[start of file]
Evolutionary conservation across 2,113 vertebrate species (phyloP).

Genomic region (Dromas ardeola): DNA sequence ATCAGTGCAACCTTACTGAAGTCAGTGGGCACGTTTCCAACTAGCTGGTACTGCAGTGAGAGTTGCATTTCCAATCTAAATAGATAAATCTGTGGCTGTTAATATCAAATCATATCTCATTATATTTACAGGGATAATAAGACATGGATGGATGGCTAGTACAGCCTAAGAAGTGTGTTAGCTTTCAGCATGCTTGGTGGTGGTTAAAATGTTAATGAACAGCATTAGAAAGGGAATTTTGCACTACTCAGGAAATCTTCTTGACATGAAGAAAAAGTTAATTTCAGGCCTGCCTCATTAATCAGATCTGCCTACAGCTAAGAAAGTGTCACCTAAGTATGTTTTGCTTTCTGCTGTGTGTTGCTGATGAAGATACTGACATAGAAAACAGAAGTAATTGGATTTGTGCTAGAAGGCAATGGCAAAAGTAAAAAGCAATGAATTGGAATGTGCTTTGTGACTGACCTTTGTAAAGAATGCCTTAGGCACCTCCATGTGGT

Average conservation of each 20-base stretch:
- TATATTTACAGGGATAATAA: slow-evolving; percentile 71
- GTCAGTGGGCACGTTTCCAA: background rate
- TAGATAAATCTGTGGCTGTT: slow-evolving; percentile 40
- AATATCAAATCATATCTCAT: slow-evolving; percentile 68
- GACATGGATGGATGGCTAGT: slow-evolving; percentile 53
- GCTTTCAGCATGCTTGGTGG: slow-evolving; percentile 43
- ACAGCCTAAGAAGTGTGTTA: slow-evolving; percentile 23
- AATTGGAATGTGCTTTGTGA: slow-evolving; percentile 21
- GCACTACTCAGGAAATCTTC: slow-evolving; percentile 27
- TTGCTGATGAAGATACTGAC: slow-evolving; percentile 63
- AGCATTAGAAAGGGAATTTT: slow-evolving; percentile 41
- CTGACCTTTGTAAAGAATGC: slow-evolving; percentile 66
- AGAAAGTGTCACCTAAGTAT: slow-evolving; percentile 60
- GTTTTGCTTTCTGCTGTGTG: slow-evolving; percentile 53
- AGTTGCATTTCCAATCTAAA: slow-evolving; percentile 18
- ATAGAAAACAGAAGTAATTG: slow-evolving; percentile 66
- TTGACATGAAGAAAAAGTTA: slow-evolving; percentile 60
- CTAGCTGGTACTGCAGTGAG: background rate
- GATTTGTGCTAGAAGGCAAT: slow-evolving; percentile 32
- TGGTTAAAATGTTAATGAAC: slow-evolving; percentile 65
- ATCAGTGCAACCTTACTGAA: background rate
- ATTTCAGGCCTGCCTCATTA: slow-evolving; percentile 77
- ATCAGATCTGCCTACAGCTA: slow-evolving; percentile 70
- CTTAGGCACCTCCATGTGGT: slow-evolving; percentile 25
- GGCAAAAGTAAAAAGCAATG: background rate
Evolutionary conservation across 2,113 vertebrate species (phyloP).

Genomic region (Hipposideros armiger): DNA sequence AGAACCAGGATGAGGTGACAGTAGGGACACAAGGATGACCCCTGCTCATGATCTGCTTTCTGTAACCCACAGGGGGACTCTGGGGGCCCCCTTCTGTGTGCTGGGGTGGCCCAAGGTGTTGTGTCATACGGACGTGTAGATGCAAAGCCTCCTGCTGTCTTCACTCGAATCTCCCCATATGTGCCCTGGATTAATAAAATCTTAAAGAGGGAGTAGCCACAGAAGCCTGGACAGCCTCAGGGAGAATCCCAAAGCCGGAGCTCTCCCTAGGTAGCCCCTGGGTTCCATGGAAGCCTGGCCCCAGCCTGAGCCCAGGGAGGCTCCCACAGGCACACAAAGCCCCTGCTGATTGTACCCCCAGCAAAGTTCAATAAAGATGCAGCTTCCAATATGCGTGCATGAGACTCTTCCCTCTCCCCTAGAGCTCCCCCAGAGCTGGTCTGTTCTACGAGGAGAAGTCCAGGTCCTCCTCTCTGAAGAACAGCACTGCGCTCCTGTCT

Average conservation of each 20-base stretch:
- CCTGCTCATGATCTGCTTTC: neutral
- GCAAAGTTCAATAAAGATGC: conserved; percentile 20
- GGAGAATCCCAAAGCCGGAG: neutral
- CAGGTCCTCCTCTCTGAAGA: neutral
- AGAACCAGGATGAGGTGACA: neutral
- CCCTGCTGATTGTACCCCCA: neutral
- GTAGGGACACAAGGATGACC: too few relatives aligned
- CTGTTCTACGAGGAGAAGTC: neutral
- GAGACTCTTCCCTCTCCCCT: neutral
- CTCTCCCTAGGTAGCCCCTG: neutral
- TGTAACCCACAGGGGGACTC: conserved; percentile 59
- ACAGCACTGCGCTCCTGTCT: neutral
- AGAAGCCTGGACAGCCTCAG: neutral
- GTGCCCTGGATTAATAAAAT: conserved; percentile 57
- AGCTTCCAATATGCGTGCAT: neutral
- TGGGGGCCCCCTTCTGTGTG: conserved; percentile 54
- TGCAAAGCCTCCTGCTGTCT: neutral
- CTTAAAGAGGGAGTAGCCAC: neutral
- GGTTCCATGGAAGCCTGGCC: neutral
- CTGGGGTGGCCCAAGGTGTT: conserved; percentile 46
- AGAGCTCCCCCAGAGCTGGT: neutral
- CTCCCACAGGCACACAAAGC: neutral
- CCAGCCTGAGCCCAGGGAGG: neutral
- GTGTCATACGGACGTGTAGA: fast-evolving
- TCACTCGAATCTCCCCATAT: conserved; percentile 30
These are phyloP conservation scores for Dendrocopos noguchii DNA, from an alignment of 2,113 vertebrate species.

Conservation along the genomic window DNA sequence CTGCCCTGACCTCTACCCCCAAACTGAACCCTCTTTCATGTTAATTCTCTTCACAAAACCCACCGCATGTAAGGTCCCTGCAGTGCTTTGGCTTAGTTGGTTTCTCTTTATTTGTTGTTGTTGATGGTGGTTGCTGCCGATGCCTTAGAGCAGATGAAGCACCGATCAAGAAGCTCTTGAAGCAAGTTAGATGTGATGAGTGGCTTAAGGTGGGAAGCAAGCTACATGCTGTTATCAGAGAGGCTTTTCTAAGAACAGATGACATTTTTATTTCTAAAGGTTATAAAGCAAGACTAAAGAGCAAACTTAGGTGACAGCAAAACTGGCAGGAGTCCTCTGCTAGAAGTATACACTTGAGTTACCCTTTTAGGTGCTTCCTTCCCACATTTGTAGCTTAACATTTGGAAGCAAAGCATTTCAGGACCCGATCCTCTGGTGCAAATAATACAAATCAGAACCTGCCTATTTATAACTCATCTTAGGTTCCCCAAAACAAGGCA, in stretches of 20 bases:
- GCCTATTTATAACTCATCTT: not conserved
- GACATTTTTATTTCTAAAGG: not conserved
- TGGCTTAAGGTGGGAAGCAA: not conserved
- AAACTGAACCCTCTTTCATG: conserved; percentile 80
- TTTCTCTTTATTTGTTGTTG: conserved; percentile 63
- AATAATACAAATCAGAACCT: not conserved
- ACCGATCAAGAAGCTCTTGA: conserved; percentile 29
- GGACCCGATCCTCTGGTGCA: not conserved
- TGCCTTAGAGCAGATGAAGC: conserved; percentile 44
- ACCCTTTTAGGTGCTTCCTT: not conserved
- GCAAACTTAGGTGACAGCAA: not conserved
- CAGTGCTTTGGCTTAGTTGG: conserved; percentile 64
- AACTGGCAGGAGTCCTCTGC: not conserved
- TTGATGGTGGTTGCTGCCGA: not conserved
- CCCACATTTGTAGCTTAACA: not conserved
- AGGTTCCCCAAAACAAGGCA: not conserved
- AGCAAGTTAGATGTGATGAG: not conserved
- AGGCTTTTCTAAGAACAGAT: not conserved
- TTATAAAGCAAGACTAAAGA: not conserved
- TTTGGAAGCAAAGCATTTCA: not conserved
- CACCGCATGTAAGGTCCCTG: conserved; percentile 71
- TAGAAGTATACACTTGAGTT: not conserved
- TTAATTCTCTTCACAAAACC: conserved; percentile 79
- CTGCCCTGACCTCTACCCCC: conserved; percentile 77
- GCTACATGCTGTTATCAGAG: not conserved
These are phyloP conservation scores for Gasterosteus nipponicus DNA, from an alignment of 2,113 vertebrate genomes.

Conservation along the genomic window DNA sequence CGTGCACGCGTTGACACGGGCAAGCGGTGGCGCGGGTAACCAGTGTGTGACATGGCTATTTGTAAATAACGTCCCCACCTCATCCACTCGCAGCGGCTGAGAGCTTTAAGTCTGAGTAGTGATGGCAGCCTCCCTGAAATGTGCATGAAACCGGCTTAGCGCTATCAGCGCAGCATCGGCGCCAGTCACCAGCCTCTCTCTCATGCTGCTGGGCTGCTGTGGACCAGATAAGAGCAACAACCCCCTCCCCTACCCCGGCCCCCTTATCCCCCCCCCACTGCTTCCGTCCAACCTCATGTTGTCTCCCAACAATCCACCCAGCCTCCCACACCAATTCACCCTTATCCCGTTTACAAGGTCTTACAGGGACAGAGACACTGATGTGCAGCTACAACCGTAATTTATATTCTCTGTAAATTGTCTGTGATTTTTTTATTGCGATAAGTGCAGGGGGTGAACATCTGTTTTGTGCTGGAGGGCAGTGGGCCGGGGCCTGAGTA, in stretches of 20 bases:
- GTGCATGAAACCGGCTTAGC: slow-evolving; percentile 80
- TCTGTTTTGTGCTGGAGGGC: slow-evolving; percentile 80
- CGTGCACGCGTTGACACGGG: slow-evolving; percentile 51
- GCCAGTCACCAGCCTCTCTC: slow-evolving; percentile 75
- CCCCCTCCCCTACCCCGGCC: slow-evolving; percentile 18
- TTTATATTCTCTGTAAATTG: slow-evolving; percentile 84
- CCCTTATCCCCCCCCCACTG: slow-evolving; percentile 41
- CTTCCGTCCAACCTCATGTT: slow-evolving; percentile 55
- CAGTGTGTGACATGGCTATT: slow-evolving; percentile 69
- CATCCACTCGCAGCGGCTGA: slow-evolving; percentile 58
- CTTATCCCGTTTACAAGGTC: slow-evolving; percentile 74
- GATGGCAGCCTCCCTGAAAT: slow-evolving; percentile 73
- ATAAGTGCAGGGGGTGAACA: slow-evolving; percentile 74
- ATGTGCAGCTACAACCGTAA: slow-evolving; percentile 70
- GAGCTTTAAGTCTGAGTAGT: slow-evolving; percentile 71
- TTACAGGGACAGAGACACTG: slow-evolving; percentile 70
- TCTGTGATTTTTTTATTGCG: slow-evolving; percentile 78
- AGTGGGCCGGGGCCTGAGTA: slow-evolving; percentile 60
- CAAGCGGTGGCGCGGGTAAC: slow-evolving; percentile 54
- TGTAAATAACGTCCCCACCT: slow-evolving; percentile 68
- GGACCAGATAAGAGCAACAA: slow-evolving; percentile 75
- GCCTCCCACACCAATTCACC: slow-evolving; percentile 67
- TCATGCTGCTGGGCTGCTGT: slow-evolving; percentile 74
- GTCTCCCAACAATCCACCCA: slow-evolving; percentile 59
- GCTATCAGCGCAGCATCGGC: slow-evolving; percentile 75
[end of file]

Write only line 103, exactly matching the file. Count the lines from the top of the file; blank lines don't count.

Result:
- AGTGGGCCGGGGCCTGAGTA: slow-evolving; percentile 60